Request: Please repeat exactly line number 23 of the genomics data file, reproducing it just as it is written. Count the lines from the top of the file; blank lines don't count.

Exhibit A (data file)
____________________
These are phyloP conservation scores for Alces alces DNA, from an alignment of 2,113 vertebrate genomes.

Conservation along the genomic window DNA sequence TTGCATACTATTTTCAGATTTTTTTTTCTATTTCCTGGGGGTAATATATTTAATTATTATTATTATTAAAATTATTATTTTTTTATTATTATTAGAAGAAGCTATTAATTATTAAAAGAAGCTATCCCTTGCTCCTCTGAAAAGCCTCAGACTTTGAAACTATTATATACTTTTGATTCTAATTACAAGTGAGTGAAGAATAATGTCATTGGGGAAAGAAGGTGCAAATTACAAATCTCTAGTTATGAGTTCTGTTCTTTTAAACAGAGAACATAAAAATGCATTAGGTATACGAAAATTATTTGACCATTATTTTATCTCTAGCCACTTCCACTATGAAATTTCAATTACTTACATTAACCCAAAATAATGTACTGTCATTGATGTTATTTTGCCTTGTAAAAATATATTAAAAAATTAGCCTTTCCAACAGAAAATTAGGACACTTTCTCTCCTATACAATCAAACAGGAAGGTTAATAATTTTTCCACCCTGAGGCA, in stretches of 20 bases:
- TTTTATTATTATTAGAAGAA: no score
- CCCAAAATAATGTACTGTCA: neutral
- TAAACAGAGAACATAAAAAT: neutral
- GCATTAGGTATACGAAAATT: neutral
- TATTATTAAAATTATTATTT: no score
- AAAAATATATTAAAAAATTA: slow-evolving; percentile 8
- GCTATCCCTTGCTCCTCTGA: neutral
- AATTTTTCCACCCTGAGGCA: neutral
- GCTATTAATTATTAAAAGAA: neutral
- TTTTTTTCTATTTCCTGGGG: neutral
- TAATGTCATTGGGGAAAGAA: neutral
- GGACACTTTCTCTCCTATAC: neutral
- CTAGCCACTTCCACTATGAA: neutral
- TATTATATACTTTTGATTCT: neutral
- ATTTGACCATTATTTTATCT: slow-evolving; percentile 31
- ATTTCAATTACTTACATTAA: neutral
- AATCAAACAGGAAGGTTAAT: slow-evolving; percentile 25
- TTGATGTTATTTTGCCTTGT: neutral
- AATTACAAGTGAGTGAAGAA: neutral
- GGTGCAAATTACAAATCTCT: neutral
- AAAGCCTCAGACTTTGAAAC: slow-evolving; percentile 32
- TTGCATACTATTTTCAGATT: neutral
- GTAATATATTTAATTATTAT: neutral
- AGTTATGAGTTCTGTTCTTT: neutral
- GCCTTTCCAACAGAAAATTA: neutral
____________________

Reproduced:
- AAAGCCTCAGACTTTGAAAC: slow-evolving; percentile 32